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Teach us to Pray

Teach us to Pray

July 24, 2022

Chapter Talk – 17th Sunday of the Year – July 24, 2022, cycle-C

St. Luke’s gospel for this Sunday has three pericopes, all on the theme of prayer.  The gospel begins with one of the disciples asking Jesus to teach them to pray.  And Jesus’ reply is the Lord’s prayer.  Jesus spoke in Aramaic, and he begins by addressing God as ‘Abba’.  Most scholars assert that the use of Abba in his native language was very personal and intimate: Abba in Jesus’ language is more like ‘daddy’ in English.  What is this saying?  For Jesus God was very close to him in an intimate bond of love:  a covenant of love between Son and Father.  This covenantal relationship was confirmed at his baptism.

In the second pericope, Jesus gives a story of persistent prayer.  Its backdrop is the first reading from Genesis where Abraham is pleading with God for the ‘righteous in Sodom’. Fr. Hans Urs von Balthasar describes Abraham’s intercession as “the first great and the lasting model for intercessory prayer.  It is simultaneously insistent and humble” (p.334).  ‘Insistent and humble’: two words that so aptly describe the interior posture of intercessory prayer.  Von Balthasar continues: “If God has entered into a covenant with humanity, he has no wish to behave like a tyrant toward his covenant partners.  Instead he is willing to let himself be shaped (in human terms, one might say, ‘be persuaded’)…God has granted the human person who is in covenant with him power over his heart” (p.334).  This is the power of a faith-filled prayer, that is at once persistent and humble, and conscious of its covenantal relationship with God, a relationship bonded by God’s unconditional love.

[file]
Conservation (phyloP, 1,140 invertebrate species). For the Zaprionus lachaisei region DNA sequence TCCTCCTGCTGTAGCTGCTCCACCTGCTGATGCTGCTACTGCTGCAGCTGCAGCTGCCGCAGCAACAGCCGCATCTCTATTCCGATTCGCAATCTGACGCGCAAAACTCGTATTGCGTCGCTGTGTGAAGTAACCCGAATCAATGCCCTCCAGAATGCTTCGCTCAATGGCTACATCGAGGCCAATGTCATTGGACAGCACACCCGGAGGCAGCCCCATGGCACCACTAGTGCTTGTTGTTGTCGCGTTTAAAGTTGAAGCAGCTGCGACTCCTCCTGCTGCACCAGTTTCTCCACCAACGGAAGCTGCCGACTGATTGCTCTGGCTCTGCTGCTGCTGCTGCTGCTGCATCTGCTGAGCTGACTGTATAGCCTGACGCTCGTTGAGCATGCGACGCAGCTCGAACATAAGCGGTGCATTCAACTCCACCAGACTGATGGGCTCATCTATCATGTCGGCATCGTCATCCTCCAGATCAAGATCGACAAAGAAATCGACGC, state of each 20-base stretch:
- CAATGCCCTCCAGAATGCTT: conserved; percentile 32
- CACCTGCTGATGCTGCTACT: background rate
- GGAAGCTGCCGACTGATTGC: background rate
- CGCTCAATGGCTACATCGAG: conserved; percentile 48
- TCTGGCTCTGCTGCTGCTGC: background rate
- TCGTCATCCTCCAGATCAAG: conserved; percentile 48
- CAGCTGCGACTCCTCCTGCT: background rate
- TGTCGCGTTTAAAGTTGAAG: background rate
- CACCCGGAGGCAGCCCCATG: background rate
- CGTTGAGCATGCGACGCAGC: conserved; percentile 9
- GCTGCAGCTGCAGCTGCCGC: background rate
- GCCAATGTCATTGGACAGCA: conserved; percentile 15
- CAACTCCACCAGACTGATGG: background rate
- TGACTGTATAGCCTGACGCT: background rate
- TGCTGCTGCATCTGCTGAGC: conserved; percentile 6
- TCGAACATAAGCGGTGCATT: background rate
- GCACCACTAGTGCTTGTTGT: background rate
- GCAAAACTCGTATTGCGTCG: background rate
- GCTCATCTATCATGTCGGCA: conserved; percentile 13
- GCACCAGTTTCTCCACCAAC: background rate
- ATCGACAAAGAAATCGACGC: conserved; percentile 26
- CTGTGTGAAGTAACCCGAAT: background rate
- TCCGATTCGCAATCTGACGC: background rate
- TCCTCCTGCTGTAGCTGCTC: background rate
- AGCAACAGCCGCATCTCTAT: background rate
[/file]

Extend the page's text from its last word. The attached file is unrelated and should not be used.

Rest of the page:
In the third pericope Jesus says: ‘Ask and you will receive, search and you will find, knock and the door will be opened’.  But how are we to ask, how to search, how to knock?  This is a prayer of surrender, ‘believing surrender’, for in the asking, the seeking, and the knocking is the will of God.  In the asking we always add ‘if it is your will’.  In the seeking, we plead to know God’s will, in the knocking we say, ‘I am here…I am here to do your will’. 

Prayer is an encounter…an encounter that is already grounded in a conventual relationship of love, a relationship with the One who has loved us first and has not stopped loving, for this love is God’s nature and this Divine love will never leave us.  And then, from our side, what is our interior posture?  We enter prayer, on our knees (metaphorically or literally!) in an attitude of surrender, a faith-filled surrender, and keeping in our consciousness this utterance of the heart, ‘your will be done’.

We need prayer…we need prayer like we need each breath of air…it is our lifeline, our lifeline to God, to the source of life, mercy, and love.  How hopeful and sustaining it is to hear Jesus teach us his prayer and then encourage us to pray insistently, importuning, not stopping, our asking, our seeking, and our knocking.  And, to repeat again, we never forget to say, ‘your will’, ‘your will not mine’ and ultimately that your will be done in me.  We can image prayer as an encounter of ‘wills’…our will meeting the Divine will.  Our will surrendering in the asking, the seeking, and the knocking.  In the secret room of the heart, we pray insistently and humbly, surrendering to grace as our will unites with the Divine will.

Sr. Kathy DeVico, Abbess 

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